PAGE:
Technical considerations for quantification of 18F-FDG uptake in carotid atherosclerosis

Journal of Nuclear Cardiology, Nov 2017

Sina Tavakoli MD, PhD

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Technical considerations for quantification of 18F-FDG uptake in carotid atherosclerosis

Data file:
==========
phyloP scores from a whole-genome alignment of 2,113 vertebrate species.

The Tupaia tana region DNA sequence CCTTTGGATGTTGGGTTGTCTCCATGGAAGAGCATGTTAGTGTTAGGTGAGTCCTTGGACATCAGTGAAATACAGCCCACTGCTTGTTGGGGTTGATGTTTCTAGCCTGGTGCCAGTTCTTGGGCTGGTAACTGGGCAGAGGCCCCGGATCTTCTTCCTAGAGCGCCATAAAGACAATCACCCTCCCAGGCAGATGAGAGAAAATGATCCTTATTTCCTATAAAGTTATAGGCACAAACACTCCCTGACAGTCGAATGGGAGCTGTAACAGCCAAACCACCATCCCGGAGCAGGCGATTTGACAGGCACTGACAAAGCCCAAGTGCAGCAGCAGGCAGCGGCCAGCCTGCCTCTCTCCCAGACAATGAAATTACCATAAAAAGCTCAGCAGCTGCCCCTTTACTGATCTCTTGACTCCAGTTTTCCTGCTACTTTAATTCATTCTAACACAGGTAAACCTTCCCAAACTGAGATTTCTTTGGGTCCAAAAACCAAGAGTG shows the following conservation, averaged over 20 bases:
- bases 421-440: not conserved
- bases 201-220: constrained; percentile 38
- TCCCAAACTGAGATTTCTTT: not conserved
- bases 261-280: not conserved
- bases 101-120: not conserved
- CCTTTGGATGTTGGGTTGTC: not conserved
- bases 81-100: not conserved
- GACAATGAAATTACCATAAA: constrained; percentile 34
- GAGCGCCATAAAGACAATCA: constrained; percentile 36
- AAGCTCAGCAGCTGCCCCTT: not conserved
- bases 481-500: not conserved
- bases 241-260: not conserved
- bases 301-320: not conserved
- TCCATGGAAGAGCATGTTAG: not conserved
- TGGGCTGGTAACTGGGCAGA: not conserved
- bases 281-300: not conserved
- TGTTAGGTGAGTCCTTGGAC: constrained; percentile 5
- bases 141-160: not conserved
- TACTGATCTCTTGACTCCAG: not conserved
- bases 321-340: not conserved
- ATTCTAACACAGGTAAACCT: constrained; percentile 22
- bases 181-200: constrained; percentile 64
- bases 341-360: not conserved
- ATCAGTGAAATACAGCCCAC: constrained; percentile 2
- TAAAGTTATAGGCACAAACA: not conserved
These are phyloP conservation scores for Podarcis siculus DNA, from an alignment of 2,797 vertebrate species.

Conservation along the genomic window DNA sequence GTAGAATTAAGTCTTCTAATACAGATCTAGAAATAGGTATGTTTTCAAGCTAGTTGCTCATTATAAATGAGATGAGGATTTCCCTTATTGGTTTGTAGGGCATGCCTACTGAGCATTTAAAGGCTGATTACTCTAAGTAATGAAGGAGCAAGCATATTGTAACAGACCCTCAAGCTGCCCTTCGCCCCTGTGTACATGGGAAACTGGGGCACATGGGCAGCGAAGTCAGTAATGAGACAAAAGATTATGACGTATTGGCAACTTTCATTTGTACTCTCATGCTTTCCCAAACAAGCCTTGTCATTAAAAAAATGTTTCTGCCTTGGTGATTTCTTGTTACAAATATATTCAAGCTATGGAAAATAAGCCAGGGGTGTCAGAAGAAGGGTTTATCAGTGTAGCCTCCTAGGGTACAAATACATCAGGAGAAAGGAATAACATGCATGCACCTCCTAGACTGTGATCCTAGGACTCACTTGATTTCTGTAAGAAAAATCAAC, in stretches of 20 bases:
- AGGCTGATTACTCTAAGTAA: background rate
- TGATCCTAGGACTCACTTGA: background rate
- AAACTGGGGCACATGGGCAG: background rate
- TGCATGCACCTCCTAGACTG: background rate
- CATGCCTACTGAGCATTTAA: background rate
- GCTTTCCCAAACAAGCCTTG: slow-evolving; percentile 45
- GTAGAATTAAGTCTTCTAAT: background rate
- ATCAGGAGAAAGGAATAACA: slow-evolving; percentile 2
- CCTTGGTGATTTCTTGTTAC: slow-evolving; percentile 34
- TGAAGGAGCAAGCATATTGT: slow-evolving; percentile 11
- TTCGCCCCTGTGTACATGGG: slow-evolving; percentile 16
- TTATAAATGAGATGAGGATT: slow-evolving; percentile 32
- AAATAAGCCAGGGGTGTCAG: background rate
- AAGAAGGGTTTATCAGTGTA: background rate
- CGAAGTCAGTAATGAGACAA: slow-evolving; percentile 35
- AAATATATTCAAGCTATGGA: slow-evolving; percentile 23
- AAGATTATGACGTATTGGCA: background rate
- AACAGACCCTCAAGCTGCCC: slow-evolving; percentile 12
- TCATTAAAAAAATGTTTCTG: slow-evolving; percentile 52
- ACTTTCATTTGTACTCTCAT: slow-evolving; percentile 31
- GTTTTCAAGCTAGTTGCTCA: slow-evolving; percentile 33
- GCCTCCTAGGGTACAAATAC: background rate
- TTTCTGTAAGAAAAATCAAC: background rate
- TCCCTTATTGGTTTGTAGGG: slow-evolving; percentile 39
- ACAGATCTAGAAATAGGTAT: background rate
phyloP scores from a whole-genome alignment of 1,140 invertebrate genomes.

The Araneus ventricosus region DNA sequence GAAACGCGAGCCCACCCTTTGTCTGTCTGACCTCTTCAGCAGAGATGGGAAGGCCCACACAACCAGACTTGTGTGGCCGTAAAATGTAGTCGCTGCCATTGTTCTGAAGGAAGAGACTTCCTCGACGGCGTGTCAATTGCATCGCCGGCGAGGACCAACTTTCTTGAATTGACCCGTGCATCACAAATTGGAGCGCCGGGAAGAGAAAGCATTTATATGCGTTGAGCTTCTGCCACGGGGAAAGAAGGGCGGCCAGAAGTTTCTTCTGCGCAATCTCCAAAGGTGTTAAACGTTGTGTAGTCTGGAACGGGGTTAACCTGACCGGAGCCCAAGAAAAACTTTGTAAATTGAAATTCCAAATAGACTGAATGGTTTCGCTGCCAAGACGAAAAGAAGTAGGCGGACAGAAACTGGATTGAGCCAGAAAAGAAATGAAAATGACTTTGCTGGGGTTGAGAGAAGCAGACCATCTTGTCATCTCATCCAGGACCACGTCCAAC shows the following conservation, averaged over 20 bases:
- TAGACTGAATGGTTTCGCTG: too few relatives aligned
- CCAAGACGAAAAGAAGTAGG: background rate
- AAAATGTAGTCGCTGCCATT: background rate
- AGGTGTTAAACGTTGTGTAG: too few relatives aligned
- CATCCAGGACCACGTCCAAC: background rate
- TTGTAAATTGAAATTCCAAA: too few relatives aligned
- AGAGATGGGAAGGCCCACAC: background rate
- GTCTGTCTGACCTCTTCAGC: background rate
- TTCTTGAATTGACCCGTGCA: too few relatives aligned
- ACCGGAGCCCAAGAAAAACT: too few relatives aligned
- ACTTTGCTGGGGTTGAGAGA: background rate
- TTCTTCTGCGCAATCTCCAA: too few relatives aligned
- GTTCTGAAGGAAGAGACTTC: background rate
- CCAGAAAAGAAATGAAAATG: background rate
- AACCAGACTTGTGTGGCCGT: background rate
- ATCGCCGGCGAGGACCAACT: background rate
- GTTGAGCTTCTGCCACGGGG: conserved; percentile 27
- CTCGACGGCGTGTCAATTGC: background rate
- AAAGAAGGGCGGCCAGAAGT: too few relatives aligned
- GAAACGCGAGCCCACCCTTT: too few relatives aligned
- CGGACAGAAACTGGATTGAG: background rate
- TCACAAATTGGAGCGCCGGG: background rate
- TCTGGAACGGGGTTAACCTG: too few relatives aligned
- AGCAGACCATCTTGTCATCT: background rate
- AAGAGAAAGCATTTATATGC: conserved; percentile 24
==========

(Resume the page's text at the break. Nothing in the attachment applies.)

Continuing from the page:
Received Aug Technical considerations for quantification of 18 F-FDG uptake in carotid atherosclerosis Sina Tavakoli 0 0 Reprint requests: Sina Tavakoli , MD, PhD , Departments of Radiology and Medicine (Vascular Medicine Institute), University of Pittsburgh, UPMC Presbyterian Hospital , 200 Lothrop Street, Suite E200, Pittsburgh, PA 15213 , USA 1 Departments of Radiology and Medicine (Vascular Medicine Institute), University of Pittsburgh , Pittsburgh, PA , USA - In this issue of the Journal of Nuclear Cardiology, Johnsrud et al.1 have explored the correlation between different quantification methods of 18F-fluorodeoxyglucose (18F-FDG) uptake and plaque inflammation in endarterectomy specimens of patients with severe carotid stenosis. It has been over a decade since the initial reports of 18F-FDG accumulation in unstable carotid plaques and its correlation with indices of plaque vulnerability.2 This has elicited great enthusiasm to investigate the role of 18F-FDG PET in risk stratification of patients with carotid artery disease. However, the clinical utilization of 18F-FDG PET in the management of atherosclerosis has been hampered by multiple factors, including striking technical variabilities in image acquisition and quantification protocols between various studies as well as metabolic and biological complexity of 18F-FDG uptake in the vessel wall. Despite the recent declines in the incidence and ageadjusted mortality rate,3 stroke has remained a major global health issue. In the United States, approximately 800,000 people suffer from a new (* 75%) or recurrent (* 25%) stroke every year; and about 130,000 people die from it, which puts stroke as the 5th leading cause of death.3 Carotid atherosclerosis is a common and a potentially preventable cause of ischemic stroke, accounting for * 15% of cases.3,4 Currently, atherosclerosis is suspected as a possible etiology of stroke if the patient has significant disease ([ 50% luminal stenosis) in a clinically relevant artery, in accordance with the Trial of Org10172 in Acute Stroke Treatment (TOAST) classification system.5 However, strokes caused by thromboembolic complications of unstable non-stenotic or mildly stenotic (\ 50%) plaques are not accounted for in this classification;5 and such cases may instead be classified as cryptogenic.6 This may result in an underestimation of the true contribution of carotid atherosclerosis as the etiology of ischemic stroke. It is now well established that a large number of acute coronary syndromes originate from acute complications (e.g., rupture or ulceration) of vulnerable, but mildly stenotic, plaques, which triggers the activation of thrombotic cascade and luminal occlusion. 7 It is plausible to assume similar pathophysiology may contribute to plaque vulnerability in patients with mild carotid stenosis, which by current management guidelines will not be candidates for invasive interventions.8 Traditionally, the decision to proceed with carotid intervention to prevent new or recurrent stroke has been primarily based on the patients’ symptoms and the extent of luminal stenosis, as detected by catheter angiography or non-invasive imaging. Large randomized clinical trials dating back to 1980s have shown that carotid interventions (endarterectomy and more recently stenting) reduce the risk of stroke compared to medical therapy in symptomatic or asymptomatic patients with severe stenosis ([ 70%) and in symptomatic patients with moderate stenosis (50%-70%).8–10 However, this approach has several shortcomings, for example: 1. Asymptomatic moderate and severe carotid artery atherosclerosis is highly prevalent, particularly in elderly men.11 The prevalence of moderate and severe stenosis in men [ 80 years reaches to *7.5% and *3.1%, respectively. Comparatively, in women older than 80 years, the prevalence of moderate and severe stenosis is *5% and *0.9%.11 Fortunately, about 80% of patients with high-grade stenosis remain stroke-free during long follow-up periods (*10-15 years). Therefore, recommending invasive interventions, which carry a considerable risk of complications (e.g., peri-procedural stroke, myocardial infarction, and cranial nerve injury) based on the extent of stenosis may not be ideal. 2. There is a 1.6% annual risk of stroke in patients with asymptomatic mild-to-moderate stenosis. While, some of these cases are likely caused by vulnerable plaques, these patients are not usually considered as candidates for carotid interventions.12 3. Advances in risk factor modifications and medical therapy, e.g., intensive statin therapy, since the original trials have significantly reduced the risk of stroke in patients who are treated non-invasively. Thus, more information is required to establish whether the severity of stenosis can still be used as a reliable criterion to identify patients who benefit from endarterectomy versus medical therapy.10 Development and validation of non-invasive imaging techniques that can identify high-risk carotid atherosclerotic lesions have been a subject of extensive research over the past decade. Characteristics of vulnerable plaques that may be imaged non-invasively include intra-plaque hemorrhage,13,14 thin fibrous cap,15,16 large necrotic core,14,16 and high inflammatory burden.17 Such detailed characterization of carotid plaques through non-invasive approaches may ultimately improve the risk stratification of patients and allow for more accurate selection of patients who benefit from invasive interventions. HIGH-RESOLUTION CAROTID MRI MRI and MRA of carotid arteries have been commonly utilized clinically to determine the severity of luminal compromise. Recent improvements in the spatial resolution and development of new sequences have allowed for detailed structural characterization of carotid plaques, and identification of features that are associated with plaque vulnerability.18 While MRI has a low sensitivity for detection of molecular processes that contribute to plaque vulnerability, it has a great potential for structural characterization of carotid plaques with a number of avenues yet to be explored. For example, dense fibrous tissue, loose fibrous matrix, and lipid/ necrotic core can be accurately and reproducibly differentiated using T1, T2, proton density, and time-of-flight images.19 High-resolution MRI is also capable to differentiate between the intact and ruptured fibrous cap with * 90% agreement with histological analysis of endarterectomy specimens.15 The T1-shorterning effect caused by intra-plaque hemorrhage may be detected by various sequences, e.g., magnetization-prepared rapid gradient echo (MP-RAGE), time-of-flight, and fast spin echo.20,21 Additionally, dynamic contrast-enhanced MRI provides information on carotid plaque neovascularization.22 18F-FDG PET Complementing the structural information obtained by MRI, PET can track ongoing metabolic, molecular and cellular processes that contribute to the pathogenesis of plaque vulnerability. So far, a large number of PET tracers have been tested in pre-clinical investigations, which target various aspects of atherosclerosis, such as vessel wall inflammation, plaque hypoxia, protease activity, and extra-cellular matrix remodeling.7 However, the most commonly used PET tracer in the clinical setting is 18F-FDG, reflecting its widespread availability as a Food and Drug Administration (FDA)-approved radiopharmaceutical with excellent safety profile. Multiple studies have shown the association of 18F-FDG uptake and the inflammatory burden of carotid plaques and its capacity to retrospectively identify culprit lesions after strokes or transient ischemic attacks.23 18F-FDG PET has also been promising in prospective risk stratification of patients with carotid artery disease and in prediction of the future risk of cardiovascular events.23. However, the routine application of 18F-FDG PET in the clinical practice and risk stratification of patients with carotid atherosclerosis has been challenged by several limitations, which will be briefly discussed here. LIMITED BIOLOGICAL SPECIFICITY 18F-FDG accumulation in sites of inflammation, including atherosclerosis, has been commonly attributed to the high glycolytic activity of inflammatory cells, particularly activated macrophages.7,23 However, glucose uptake represents a nearly ubiquitous metabolic process; hence, the uptake by other vascular and perivascular cells limits the specificity of 18F-FDG PET for imaging of plaque inflammation.7,23–26 This is particularly problematic in imaging of coronary arteries, in which the high background uptake of 18F-FDG by the myocardium obscures the visualization of coronary plaques and complicates the quantification of uptake.27 Among different constituents of plaques, macrophages, particularly upon activation into proinflammatory states, have been considered as the main contributors to 18F-FDG uptake.28 However, recent data suggest that 18F-FDG uptake may not adequately characterize the metabolic divergence of macrophages upon activation into different pro-inflammatory (M1) or antiinflammatory (M2) polarization states.24–26,29 Striking technical variability is another limitation of 18F-FDG PET of atherosclerosis.30,31 This is of particular concern as the small size of plaques and their close proximity to blood pool make them prone to partialvolume effects, which influence the accuracy of 18FFDG uptake quantification.31 Therefore, any meta-analysis or comparison between the results of different studies need to be performed with extreme caution to account for these technical variabilities.32 PATIENT PREPARATION, IMAGE ACQUISITION, AND RECONSTRUCTION The fasting period (usually from 4 to 12 hours) and the pre-scan blood glucose level affect 18F-FDG uptake.32 High levels of glucose reduce 18F-FDG uptake in cultured cells and vessel wall, presumably through competition for glucose transporters, while it increases the blood pool activity.30,32,33 It is recommended that a blood glucose level \ 130 mg/dl is optimal for 18F-FDG PET of vessel wall.30 But, glucose levels of up to 200 mg/dl have been used in multiple investigations.32 The injected dose of 18F-FDG is another potential confounding factor, which varies between studies from 185 to 925 MBq.30 Low doses of 18F-FDG have been shown not to influence the standardized uptake value (SUV) and target-to-background ratio (TBR).33 Therefore, doses of 3-4 MBq/kg have been advocated for imaging of atherosclerosis to reduce the patients’ radiation exposure, particularly if repetitive scans are being considered.30 The wait time post-injection varies from 30 to 210 minutes in different studies. Delayed scans (* 2 hours) seem to improve the target-to-background contrast and reduce the influence of partial-volume effect from blood pool, allowing for better visualization and quantification of 18F-FDG uptake in atherosclerotic plaques.30–32 Vascular PET is highly susceptible to partial-volume effect due to the small size of the vessel wall, which is usually below or at the resolution of PET. Thus, quantitative 18F-FDG imaging is strongly influenced by the plaque volume and morphology as well as multiple scan-related factors, e.g., voxel size, slice thickness, reconstruction algorithms and attenuation protocols, reviewed elsewhere.30,31 Plaque uptake seems to be generally underestimated by multiple folds due to the partial-volume effect.30 UPTAKE QUANTIFICATION Standardized uptake values (SUVs) and target-tobackground ratios (TBR) are the two most commonly reported parameters for quantification of 18F-FDG uptake in atherosclerosis. SUV is a semi-quantitative measure of uptake and attempts to account for variations in the injected dose of radiotracers and the patient’s size through correction for body weight, lean body weight, or body surface area. Mean SUV (SUVmean), maximum SUV (SUVmax), or the average SUVmax over multiple slices (either throughout or over the most diseased segments of plaques) (mean of SUVmax) have often been reported in different studies.31,32. Normalization of vessel wall SUV to that of a reference tissue (most commonly SUVmean of blood pool) has been widely used to remove the influence of compounding factors, such as the clearance rate and blood glucose level, on the estimated 18F-FDG uptake. The normalization may be performed through either subtraction of the blood pool SUV from vessel wall SUV (i.e., corrected SUV), or more commonly by calculating the ratio of plaque-to-blood pool SUV (i.e., TBR). Both corrected SUV and TBR remove the effect of blood pool spill-in the vessel wall; thus, may more accurately represent the 18F-FDG uptake and plaque inflammation,32,34 though they will be influenced by factors which alter the blood pool activity, e.g., renal failure and increased 18F-FDG uptake by circulating cells.30 Importantly, TBR is more reproducible under different scan settings32 and has been shown to have a higher association with plaque inflammation and macrophage burden compared to SUV.32 However, the potential of the various quantification techniques in prediction of long-term risk of carotid atherosclerosis progression and stroke is not yet available. Johnsrud et al.1 recruited 44 patients with carotid artery atherosclerosis associated with[70% stenosis for 18F-FDG PET/CT. Of these patients, 30 underwent endarterectomy and histological assessment of inflammation to evaluate the correlation between different 18FFDG uptake quantification methods and histological indices of inflammation. 18F-FDG uptake has been quantified using various parameters, including mean SUVmax, maximal SUVmax throughout the plaques or through the most diseased segment, blood background-corrected SUV (cSUV), and TBR. The authors have found strong correlations between the various 18F-FDG uptake quantification parameters (correlation coefficients of 0.570.99, P \ 0.001). Inter-observer variability analysis, performed through assessment of the correlation between two independent nuclear medicine physicians, showed a higher agreement for uncorrected SUVmax (correlation coefficients of 0.96-0.98) compared to both cSUV and TBR (correlation coefficients of 0.63-0.68 for TBR and 0.90-0.93 for cSUV). The study reports moderate correlations between the different 18F-FDG uptake parameters and the extent of inflammation in endarterectomy specimens (correlation coefficients of 0.44-0.59, P \ 0.02). Correlations between 18F-FDG uptake and histology were overall very similar using the different parameters, although they were slightly stronger when mean SUVmax was used compared to the other parameters. A strength of this study is the concurrent comparison between the different quantification methods and histology in patients who have undergone endarterectomy in a relatively short interval from 18F-FDG PET. A more detailed histological approach, including immunological profiling of inflammatory cells, and determining the correlation between different quantitative measures of 18F-FDG uptake and other indices of plaque vulnerability (e.g., thin fibrous cap, large necrotic core, intraplaque hemorrhage) would have brought a more indepth insight into this topic. Together, this study demonstrates a higher interobserver agreement for SUVmax and a slightly higher association between SUVmax and plaque inflammation. However, it should be noted that SUV is highly prone to variations in tracer dose as well as patients’ (e.g., body weight) and scans parameters, which adversely influence the reproducibility of quantification compared to TBR.30 Therefore, the use of TBR has been recommended for quantification of 18F-FDG uptake in atherosclerosis by the Cardiovascular Committee of the European Association of Nuclear Medicine.30 CONCLUSION 18F-FDG uptake has been shown to be associated with carotid plaque inflammatory burden and risk of cardiovascular events in a number of investigations.23 However, the application of 18F-FDG in clinical practice has been hampered by several limitations, including the limited biological specificity of 18F-FDG towards inflammatory cell,24–26 myocardial and skeletal muscle uptake interfering with visualization and quantification of vascular uptake, and lack of standardized protocols leading to large variabilities in patients’ preparation, image acquisition/ reconstruction and quantification. Over the recent years, there has been a growing interest in optimization of image acquisition and quantification methods and standardization of vascular 18F-FDG PET.30–32 This approach may ultimately lead to development of more reliable and reproducible protocols, which allow for widespread clinical utility and validation in large cohorts of patients to determine the value of 18F-FDG PET in predicting the risk of stroke and disease outcome. Additionally, other novel PET tracers have been developed, which may overcome the limited biological specificity of 18F-FDG. While most such approaches are still in the pre-clinical stage, a few have already provided promising results in early clinical studies, e.g., 18F-NaF, 68Ga- and 64Cu-DOTATATE, 11Ccholine, and 11C-acetate;30 and their clinical utility is beginning to be explored. 1. 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Sina Tavakoli MD, PhD. Technical considerations for quantification of 18F-FDG uptake in carotid atherosclerosis, Journal of Nuclear Cardiology, 2017, 1-5, DOI: 10.1007/s12350-017-1060-3